In 1946, a book by the writer Boris Polevoy "The Story of a Real Man" was published in the Soviet Union. The whole world learned about the feat of the young Soviet pilot Alexei Maresyev, who was able to return to aviation after amputation of his legs. But Alexey Petrovich was far from the only aviator who continued to fight after being seriously wounded.
In the fall of 1941, fighter pilot Zakhar Sorokin, after an air battle, barely landed his damaged plane. For six days the pilot, wounded in the thigh, made his way to his own. At this time, in the north, where Sorokin served, deep snow had already fallen. The frostbite feet of both legs had to be amputated in the hospital.
Having barely learned to walk, Sorokin turned to the command with a request to allow him to return to aviation. Permission has been granted on an exceptional basis. On account of Zakhar Sorokin 18 shot down planes, of which he destroyed 12 after the amputation of his feet. On August 19, 1944, Captain Sorokin received the title of Hero of the Soviet Union. In addition, the British government awarded the hero the Order of the British Empire. When presenting the award, the British attaché said: "As long as there are such people in Russia, it is invincible!"
Senior Lieutenant Leonid Belousov was seriously injured before the start of the war, in 1938. In 1938, his I-16 plane crashed to the ground while landing in difficult meteorological conditions. The pilot was seriously injured and underwent many operations.
Old wounds reminded of themselves already during the Great Patriotic War, Belousov started gangrene of the legs. I had to amputate both legs, with the right one above the knee. But in the spring of 1944, Major Belousov returned to service and fought until Victory. In 1957, Leonid Georgievich was awarded the title of Hero of the Soviet Union.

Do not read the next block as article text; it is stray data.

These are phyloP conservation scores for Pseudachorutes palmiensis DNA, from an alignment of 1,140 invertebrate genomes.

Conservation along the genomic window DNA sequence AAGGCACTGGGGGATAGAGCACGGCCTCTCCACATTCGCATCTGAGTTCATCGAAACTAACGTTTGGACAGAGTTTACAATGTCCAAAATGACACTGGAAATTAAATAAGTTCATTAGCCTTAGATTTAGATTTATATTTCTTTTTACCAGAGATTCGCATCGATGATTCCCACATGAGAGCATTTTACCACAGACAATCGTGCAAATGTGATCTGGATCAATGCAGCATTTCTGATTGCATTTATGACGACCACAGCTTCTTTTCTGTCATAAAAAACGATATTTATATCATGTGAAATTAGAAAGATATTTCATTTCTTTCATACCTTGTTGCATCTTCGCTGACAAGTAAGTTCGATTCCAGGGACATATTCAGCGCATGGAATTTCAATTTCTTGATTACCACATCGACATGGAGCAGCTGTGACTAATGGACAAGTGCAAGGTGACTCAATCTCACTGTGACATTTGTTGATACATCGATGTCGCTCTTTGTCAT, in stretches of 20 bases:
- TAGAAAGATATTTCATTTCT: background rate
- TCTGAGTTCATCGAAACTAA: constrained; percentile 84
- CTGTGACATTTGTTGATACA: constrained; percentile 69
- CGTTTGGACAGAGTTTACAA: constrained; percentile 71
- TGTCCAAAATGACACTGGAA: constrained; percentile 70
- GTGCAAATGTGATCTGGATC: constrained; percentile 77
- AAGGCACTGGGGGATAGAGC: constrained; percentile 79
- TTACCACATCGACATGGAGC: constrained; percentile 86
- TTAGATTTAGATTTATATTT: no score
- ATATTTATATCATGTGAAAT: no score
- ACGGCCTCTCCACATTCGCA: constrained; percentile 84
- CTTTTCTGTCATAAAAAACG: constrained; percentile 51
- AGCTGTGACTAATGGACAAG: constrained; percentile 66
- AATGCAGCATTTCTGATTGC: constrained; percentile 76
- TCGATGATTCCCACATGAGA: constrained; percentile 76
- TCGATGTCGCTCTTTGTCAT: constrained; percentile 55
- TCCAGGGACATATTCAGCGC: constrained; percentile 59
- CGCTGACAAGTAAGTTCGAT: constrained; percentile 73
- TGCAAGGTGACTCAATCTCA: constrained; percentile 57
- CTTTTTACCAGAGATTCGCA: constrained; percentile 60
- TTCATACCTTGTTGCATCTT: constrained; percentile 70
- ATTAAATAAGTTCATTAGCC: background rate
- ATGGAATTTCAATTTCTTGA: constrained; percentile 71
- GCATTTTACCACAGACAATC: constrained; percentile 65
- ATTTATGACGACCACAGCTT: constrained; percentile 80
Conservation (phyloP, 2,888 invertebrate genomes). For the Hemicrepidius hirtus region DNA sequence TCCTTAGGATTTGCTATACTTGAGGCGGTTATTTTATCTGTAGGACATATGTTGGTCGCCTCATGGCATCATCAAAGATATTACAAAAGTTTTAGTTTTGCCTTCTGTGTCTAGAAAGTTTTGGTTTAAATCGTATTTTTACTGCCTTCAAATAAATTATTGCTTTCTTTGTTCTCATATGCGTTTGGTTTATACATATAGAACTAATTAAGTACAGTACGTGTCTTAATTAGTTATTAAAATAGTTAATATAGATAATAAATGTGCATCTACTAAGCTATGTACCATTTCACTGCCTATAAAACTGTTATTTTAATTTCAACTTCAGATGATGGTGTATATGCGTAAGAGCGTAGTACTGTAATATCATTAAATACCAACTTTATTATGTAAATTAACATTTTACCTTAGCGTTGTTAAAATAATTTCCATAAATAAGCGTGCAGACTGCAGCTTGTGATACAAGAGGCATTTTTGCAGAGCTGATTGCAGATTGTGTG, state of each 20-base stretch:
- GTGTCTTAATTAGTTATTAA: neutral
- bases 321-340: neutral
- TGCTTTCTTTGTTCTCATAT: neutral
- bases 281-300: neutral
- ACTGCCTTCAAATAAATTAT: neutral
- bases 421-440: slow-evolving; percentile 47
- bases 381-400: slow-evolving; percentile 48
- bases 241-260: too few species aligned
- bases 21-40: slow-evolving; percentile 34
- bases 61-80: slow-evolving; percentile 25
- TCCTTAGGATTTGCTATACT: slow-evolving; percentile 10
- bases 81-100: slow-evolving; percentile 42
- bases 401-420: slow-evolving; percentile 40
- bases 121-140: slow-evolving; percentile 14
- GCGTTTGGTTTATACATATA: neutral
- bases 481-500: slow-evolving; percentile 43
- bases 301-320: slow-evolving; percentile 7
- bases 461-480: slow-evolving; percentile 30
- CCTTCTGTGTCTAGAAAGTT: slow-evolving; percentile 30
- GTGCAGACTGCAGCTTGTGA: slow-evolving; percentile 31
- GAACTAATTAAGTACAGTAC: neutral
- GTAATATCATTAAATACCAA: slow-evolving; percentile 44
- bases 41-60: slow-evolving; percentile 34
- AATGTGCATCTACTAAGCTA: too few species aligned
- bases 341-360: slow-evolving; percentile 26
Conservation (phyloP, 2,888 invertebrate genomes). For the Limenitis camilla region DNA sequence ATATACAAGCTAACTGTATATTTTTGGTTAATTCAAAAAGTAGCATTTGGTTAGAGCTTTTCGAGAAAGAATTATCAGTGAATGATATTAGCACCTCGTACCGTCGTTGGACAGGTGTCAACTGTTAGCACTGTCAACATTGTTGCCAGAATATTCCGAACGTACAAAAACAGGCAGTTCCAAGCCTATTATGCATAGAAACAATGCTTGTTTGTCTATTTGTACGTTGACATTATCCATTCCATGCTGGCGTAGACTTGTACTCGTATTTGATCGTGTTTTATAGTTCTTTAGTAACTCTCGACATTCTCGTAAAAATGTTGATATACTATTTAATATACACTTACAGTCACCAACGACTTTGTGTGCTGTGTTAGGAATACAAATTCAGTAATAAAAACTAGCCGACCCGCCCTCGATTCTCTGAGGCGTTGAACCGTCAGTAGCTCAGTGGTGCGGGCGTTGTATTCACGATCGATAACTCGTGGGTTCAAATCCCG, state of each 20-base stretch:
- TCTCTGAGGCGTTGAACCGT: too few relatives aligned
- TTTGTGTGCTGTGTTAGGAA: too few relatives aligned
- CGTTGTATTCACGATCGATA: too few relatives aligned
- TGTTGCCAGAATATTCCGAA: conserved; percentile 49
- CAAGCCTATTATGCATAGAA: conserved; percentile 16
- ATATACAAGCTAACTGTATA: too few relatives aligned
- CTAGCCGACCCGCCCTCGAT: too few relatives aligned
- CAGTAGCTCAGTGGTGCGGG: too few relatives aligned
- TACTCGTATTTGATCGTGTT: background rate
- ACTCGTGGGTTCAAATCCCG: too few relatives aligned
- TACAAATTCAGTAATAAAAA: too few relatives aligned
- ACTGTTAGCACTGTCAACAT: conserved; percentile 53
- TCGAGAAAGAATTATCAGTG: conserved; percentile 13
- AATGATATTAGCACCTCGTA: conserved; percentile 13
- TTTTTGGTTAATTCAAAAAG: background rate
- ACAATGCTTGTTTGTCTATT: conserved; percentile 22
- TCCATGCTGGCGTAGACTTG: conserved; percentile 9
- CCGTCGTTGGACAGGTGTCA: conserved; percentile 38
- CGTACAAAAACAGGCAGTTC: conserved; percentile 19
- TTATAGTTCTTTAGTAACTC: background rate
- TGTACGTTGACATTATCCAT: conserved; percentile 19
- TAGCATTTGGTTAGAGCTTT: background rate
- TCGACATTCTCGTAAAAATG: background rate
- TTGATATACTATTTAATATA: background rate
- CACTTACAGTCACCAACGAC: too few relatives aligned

In August 1942, the Soviet pilot Ilya Malikov during a combat mission was shot down by an enemy anti-aircraft gun. It was with difficulty that the damaged plane managed to reach its territory. The badly wounded Malikov was sent to the hospital, where his right leg was amputated.
Barely getting stronger, the pilot began to send insistent requests to the command to return to service. He made 66 more sorties on the Pe-2 aircraft, and in 1946 he received the title of Hero.
Georgy Kuzmin, fighter pilot of the 239th Aviation Regiment, was shot down in an air battle on November 11, 1941. He barely managed to land the plane, after which, with his feet shot through, Kuzmin was able to crawl to the nearest village, but was captured by the Germans. George managed to escape from the prisoner of war camp, but the doctors could not save his feet, wounded during the battle, and had to be amputated.
After intensive training, Kuzmin returned to aviation again, fought for Stalingrad, and in February 1943 received the Hero's Star. But in August of the same year, Major Kuzmin was shot down by an enemy pilot in the Donetsk region. The pilot managed to leave the burning plane, but the parachute canopy caught fire and the hero died. The corpse of the aviator was found by Soviet infantrymen and buried.